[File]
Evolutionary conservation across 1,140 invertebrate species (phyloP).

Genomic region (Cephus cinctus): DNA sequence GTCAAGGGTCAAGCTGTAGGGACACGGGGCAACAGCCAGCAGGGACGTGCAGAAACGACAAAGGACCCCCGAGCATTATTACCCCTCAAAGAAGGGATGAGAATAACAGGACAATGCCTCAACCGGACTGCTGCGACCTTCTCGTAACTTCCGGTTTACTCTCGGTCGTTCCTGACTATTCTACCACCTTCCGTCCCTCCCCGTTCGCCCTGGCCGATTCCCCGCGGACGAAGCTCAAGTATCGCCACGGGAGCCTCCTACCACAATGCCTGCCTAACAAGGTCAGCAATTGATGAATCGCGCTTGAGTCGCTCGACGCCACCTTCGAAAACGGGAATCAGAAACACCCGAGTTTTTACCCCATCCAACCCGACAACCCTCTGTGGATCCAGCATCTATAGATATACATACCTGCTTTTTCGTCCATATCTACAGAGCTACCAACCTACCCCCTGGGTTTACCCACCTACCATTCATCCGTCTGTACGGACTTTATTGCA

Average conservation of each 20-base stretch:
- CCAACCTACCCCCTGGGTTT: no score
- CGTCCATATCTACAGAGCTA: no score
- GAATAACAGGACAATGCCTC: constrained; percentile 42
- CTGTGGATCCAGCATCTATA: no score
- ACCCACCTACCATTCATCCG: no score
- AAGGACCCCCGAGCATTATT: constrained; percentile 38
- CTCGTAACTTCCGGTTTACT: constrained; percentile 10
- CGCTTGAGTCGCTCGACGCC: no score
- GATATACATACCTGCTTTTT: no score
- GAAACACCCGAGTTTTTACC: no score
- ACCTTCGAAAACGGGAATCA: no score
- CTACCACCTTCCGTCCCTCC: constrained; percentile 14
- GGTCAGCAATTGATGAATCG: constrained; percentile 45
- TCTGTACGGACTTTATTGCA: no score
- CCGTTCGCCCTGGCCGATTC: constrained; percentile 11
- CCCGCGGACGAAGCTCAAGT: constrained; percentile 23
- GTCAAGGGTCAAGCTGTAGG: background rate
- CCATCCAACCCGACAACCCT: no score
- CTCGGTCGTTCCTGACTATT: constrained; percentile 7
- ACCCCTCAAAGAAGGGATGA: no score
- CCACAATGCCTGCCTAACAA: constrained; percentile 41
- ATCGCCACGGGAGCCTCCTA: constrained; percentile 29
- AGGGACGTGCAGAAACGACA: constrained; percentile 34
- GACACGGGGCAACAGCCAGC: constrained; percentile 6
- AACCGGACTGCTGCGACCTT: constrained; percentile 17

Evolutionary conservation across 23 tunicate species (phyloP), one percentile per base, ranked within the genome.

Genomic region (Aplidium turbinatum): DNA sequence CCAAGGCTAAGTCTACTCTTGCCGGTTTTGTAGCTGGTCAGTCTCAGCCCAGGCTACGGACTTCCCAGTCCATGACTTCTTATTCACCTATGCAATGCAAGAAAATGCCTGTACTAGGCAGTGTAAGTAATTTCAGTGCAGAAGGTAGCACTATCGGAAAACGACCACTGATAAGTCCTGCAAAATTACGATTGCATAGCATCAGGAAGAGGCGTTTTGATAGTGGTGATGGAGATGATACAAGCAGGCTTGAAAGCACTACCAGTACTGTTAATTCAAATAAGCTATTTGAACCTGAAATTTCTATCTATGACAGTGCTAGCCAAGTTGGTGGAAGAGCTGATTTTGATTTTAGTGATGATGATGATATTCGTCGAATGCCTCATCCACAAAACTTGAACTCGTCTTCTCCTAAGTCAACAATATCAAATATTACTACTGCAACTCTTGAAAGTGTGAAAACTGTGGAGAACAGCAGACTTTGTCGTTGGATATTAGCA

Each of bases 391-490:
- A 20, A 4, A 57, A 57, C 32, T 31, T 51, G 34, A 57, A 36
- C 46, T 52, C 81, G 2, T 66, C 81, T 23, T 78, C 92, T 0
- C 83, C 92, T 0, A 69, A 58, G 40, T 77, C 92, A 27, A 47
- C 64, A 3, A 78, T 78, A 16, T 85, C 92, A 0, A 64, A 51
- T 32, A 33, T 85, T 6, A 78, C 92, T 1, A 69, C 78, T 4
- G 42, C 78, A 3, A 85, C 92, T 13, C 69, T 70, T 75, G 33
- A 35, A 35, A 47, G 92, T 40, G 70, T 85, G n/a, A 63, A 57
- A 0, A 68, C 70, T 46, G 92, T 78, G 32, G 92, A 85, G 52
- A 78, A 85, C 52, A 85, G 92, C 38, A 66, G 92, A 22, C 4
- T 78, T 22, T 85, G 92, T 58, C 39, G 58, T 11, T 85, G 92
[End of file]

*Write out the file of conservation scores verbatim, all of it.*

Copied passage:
Evolutionary conservation across 1,140 invertebrate species (phyloP).

Genomic region (Cephus cinctus): DNA sequence GTCAAGGGTCAAGCTGTAGGGACACGGGGCAACAGCCAGCAGGGACGTGCAGAAACGACAAAGGACCCCCGAGCATTATTACCCCTCAAAGAAGGGATGAGAATAACAGGACAATGCCTCAACCGGACTGCTGCGACCTTCTCGTAACTTCCGGTTTACTCTCGGTCGTTCCTGACTATTCTACCACCTTCCGTCCCTCCCCGTTCGCCCTGGCCGATTCCCCGCGGACGAAGCTCAAGTATCGCCACGGGAGCCTCCTACCACAATGCCTGCCTAACAAGGTCAGCAATTGATGAATCGCGCTTGAGTCGCTCGACGCCACCTTCGAAAACGGGAATCAGAAACACCCGAGTTTTTACCCCATCCAACCCGACAACCCTCTGTGGATCCAGCATCTATAGATATACATACCTGCTTTTTCGTCCATATCTACAGAGCTACCAACCTACCCCCTGGGTTTACCCACCTACCATTCATCCGTCTGTACGGACTTTATTGCA

Average conservation of each 20-base stretch:
- CCAACCTACCCCCTGGGTTT: no score
- CGTCCATATCTACAGAGCTA: no score
- GAATAACAGGACAATGCCTC: constrained; percentile 42
- CTGTGGATCCAGCATCTATA: no score
- ACCCACCTACCATTCATCCG: no score
- AAGGACCCCCGAGCATTATT: constrained; percentile 38
- CTCGTAACTTCCGGTTTACT: constrained; percentile 10
- CGCTTGAGTCGCTCGACGCC: no score
- GATATACATACCTGCTTTTT: no score
- GAAACACCCGAGTTTTTACC: no score
- ACCTTCGAAAACGGGAATCA: no score
- CTACCACCTTCCGTCCCTCC: constrained; percentile 14
- GGTCAGCAATTGATGAATCG: constrained; percentile 45
- TCTGTACGGACTTTATTGCA: no score
- CCGTTCGCCCTGGCCGATTC: constrained; percentile 11
- CCCGCGGACGAAGCTCAAGT: constrained; percentile 23
- GTCAAGGGTCAAGCTGTAGG: background rate
- CCATCCAACCCGACAACCCT: no score
- CTCGGTCGTTCCTGACTATT: constrained; percentile 7
- ACCCCTCAAAGAAGGGATGA: no score
- CCACAATGCCTGCCTAACAA: constrained; percentile 41
- ATCGCCACGGGAGCCTCCTA: constrained; percentile 29
- AGGGACGTGCAGAAACGACA: constrained; percentile 34
- GACACGGGGCAACAGCCAGC: constrained; percentile 6
- AACCGGACTGCTGCGACCTT: constrained; percentile 17

Evolutionary conservation across 23 tunicate species (phyloP), one percentile per base, ranked within the genome.

Genomic region (Aplidium turbinatum): DNA sequence CCAAGGCTAAGTCTACTCTTGCCGGTTTTGTAGCTGGTCAGTCTCAGCCCAGGCTACGGACTTCCCAGTCCATGACTTCTTATTCACCTATGCAATGCAAGAAAATGCCTGTACTAGGCAGTGTAAGTAATTTCAGTGCAGAAGGTAGCACTATCGGAAAACGACCACTGATAAGTCCTGCAAAATTACGATTGCATAGCATCAGGAAGAGGCGTTTTGATAGTGGTGATGGAGATGATACAAGCAGGCTTGAAAGCACTACCAGTACTGTTAATTCAAATAAGCTATTTGAACCTGAAATTTCTATCTATGACAGTGCTAGCCAAGTTGGTGGAAGAGCTGATTTTGATTTTAGTGATGATGATGATATTCGTCGAATGCCTCATCCACAAAACTTGAACTCGTCTTCTCCTAAGTCAACAATATCAAATATTACTACTGCAACTCTTGAAAGTGTGAAAACTGTGGAGAACAGCAGACTTTGTCGTTGGATATTAGCA

Each of bases 391-490:
- A 20, A 4, A 57, A 57, C 32, T 31, T 51, G 34, A 57, A 36
- C 46, T 52, C 81, G 2, T 66, C 81, T 23, T 78, C 92, T 0
- C 83, C 92, T 0, A 69, A 58, G 40, T 77, C 92, A 27, A 47
- C 64, A 3, A 78, T 78, A 16, T 85, C 92, A 0, A 64, A 51
- T 32, A 33, T 85, T 6, A 78, C 92, T 1, A 69, C 78, T 4
- G 42, C 78, A 3, A 85, C 92, T 13, C 69, T 70, T 75, G 33
- A 35, A 35, A 47, G 92, T 40, G 70, T 85, G n/a, A 63, A 57
- A 0, A 68, C 70, T 46, G 92, T 78, G 32, G 92, A 85, G 52
- A 78, A 85, C 52, A 85, G 92, C 38, A 66, G 92, A 22, C 4
- T 78, T 22, T 85, G 92, T 58, C 39, G 58, T 11, T 85, G 92